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Grief – The first 100 Days

In the last months I have often heard sayings like “Everything will be all right again”, “We will all die sometime” and “But now enough with trust”. And no, it won’t be all right again. The person you have lost cannot be brought back. It is the hard reality. You drive against a wall at full speed. But even if the car is broken and you are injured yourself, it is wounds that heal again or with which you have to learn to live. This is easier said than done and I understand only too well that at the beginning you are not able to accept this life. You want to press the pause button and rewind. It’s a problem that you can’t solve. And it hurts. There are days when you can’t stop crying and there are days when you function outwardly but inside it tears you apart. But mourning is not only mourning. He who mourns also has phases in which one can laugh. Everyone feels sadness differently and it is not always just about people you have lost. Mourning also occurs when you lose a beloved animal or have to say goodbye to a period of your life and there is no way back. Also the end of a friendship can feel like grief after a death.

Grief is like the ocean full of waves. At first they are stormy but they get smaller with time.

The loss tore a deep hole in my heart and although I know how to mourn it was much harder. Meanwhile the first 100 days are over. For me it was always a part of my head that I had to create. I held on to it to survive the funeral and to dissolve the apartment. My grandmother once said that the first half year is the worst. You wake up in the morning with the thought and you don’t have a new routine yet. So you notice the loss all the time. And she knows what she’s talking about! She has lost 2 daughters and her husband.

The 5 phases of mourning are often referred to as denial, anger, negotiation, depression and acceptance. My experience was different. In the first days it was a continuous loop. It kept shooting into my head again and again. This pain was not only psychological, but also physical. It felt like a sting between the ribs. I could not imagine living without it. After all, I knew her all my life. Again and again things occurred to me which I still wanted to say. During the apartment dissolution I had so many questions that I would have liked to ask her.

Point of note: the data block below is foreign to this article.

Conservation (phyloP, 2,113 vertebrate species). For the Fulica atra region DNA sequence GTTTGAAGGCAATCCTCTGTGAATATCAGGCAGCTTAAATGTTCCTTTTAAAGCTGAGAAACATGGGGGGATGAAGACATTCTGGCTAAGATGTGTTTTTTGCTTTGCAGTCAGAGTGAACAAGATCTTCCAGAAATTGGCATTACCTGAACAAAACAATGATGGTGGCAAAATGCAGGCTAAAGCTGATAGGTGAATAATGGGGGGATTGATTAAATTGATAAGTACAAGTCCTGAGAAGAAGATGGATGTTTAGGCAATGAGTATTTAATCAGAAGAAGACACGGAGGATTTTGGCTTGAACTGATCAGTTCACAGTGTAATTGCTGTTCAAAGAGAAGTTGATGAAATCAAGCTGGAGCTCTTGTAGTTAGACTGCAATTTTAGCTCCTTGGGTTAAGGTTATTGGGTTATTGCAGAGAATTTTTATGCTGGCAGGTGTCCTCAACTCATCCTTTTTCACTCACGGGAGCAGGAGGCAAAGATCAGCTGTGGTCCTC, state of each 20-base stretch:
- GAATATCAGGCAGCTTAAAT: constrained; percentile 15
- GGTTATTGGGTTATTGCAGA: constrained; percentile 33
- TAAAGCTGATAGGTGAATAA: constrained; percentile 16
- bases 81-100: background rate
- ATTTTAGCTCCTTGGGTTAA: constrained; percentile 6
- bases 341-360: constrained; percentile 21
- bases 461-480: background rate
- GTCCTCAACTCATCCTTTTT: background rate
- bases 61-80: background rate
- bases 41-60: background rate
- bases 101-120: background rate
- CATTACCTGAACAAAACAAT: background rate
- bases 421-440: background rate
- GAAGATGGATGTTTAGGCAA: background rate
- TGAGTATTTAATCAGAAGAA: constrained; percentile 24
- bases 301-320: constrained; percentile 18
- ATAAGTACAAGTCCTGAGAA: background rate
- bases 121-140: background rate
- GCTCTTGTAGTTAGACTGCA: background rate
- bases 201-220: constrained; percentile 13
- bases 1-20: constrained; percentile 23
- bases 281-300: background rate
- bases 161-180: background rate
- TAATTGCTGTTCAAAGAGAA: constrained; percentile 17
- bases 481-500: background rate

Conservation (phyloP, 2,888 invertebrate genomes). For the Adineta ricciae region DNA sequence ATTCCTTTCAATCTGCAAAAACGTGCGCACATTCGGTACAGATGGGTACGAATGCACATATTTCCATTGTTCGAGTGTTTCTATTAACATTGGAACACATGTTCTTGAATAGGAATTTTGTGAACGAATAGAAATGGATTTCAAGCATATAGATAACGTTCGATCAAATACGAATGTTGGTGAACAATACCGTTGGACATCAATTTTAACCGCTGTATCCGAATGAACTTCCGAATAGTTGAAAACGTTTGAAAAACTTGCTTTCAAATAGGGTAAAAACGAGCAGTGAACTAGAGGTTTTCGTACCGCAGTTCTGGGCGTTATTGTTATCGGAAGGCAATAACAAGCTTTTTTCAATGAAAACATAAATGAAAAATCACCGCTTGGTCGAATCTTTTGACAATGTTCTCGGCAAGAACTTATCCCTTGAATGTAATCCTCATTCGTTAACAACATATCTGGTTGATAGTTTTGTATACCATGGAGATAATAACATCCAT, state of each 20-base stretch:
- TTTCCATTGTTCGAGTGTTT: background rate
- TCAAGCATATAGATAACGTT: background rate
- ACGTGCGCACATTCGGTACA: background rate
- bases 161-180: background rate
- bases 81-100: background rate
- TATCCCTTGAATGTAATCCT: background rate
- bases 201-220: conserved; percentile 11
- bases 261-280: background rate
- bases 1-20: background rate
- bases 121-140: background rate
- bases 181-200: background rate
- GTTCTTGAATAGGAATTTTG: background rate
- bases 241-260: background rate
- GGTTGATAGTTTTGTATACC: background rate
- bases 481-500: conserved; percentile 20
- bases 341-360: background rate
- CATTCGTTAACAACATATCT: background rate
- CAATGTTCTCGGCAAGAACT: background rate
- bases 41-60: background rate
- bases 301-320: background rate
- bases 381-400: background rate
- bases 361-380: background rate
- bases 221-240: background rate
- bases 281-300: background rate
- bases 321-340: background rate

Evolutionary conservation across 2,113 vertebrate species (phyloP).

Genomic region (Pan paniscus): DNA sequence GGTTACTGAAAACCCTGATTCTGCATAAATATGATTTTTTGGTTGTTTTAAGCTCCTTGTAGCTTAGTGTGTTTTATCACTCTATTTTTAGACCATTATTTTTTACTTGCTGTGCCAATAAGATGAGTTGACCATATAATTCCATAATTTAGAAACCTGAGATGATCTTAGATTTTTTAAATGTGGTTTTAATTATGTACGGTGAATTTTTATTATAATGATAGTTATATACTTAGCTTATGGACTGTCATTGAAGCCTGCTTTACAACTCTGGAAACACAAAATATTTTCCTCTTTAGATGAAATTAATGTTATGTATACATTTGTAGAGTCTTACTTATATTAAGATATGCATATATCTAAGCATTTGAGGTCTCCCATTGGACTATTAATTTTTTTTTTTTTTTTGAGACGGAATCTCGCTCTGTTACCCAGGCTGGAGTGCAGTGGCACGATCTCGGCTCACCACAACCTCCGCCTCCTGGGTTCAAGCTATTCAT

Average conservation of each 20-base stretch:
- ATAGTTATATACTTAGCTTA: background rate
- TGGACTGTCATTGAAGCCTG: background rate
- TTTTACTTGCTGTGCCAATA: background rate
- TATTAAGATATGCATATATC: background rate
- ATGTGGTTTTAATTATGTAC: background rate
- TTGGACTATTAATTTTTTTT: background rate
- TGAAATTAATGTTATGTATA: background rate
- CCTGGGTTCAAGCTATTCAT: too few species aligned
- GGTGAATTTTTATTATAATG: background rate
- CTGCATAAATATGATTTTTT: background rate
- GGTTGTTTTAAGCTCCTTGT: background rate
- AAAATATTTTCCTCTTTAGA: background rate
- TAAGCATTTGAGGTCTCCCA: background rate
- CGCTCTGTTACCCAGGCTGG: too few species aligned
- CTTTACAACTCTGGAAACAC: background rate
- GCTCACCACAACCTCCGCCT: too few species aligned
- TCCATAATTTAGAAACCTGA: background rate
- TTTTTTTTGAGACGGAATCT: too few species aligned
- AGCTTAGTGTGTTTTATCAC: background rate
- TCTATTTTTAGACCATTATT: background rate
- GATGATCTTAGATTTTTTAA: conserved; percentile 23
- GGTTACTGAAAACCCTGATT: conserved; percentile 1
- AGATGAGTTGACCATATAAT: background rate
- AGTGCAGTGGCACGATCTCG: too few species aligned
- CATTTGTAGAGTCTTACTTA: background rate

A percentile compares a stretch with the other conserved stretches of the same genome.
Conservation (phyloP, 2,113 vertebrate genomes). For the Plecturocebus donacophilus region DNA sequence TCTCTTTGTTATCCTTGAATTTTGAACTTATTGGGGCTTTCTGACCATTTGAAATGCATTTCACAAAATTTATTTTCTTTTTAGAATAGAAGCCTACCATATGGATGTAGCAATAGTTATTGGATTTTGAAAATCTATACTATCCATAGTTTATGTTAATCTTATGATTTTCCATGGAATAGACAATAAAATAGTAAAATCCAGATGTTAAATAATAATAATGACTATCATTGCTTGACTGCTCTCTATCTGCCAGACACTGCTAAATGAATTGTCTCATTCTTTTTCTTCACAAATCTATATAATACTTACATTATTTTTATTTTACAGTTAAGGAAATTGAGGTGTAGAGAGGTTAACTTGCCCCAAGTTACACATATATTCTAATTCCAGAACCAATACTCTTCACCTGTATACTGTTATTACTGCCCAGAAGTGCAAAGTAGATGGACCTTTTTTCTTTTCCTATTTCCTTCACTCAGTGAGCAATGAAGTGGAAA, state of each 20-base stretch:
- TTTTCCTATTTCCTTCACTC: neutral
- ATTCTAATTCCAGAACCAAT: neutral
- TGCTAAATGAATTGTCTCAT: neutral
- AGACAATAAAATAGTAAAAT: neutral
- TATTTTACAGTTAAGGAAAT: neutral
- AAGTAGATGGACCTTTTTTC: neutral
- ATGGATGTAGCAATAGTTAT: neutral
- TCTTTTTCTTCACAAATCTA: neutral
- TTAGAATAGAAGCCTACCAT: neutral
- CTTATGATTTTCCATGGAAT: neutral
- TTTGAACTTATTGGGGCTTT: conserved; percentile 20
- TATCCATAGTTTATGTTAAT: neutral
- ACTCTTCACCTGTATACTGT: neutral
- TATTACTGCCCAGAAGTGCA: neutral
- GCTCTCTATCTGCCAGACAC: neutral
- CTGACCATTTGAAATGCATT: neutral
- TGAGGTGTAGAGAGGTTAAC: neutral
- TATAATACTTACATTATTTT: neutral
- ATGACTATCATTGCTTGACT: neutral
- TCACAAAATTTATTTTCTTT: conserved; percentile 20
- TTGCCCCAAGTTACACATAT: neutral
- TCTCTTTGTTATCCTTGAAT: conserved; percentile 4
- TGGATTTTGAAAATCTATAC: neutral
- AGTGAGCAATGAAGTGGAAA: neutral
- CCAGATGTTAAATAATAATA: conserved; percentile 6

So it’s true, when all is said and done, grief is the price we pay for love.
E.A. Bucchianeri, Brushstrokes of a Gadfly

But what helps with grief? Everyone probably has their own methods or ways of dealing with grief. You can’t learn something like that. It helped me that I also had days for myself, but then went out again when the grief became too much. In the beginning it was difficult for me to dissolve the apartment. One constantly had very personal objects in one’s hand and one would have liked to keep everything. But there will be an extra contribution to the dissolution of the apartment. But it is also important that you get help from e.g. doctors if you have the feeling no longer come out of grief or if it becomes too much. I have you here still a few links and videos.



It is obvious that I am not an expert and that all my experiences are subjective. I am still right in the middle of it. There are good and bad days. I wanted to wait consciously with this contribution until the stress in Mainz is over. It will not remain the only contribution to the topic.

If you have had experiences with grief, you are welcome to write them in the comments!

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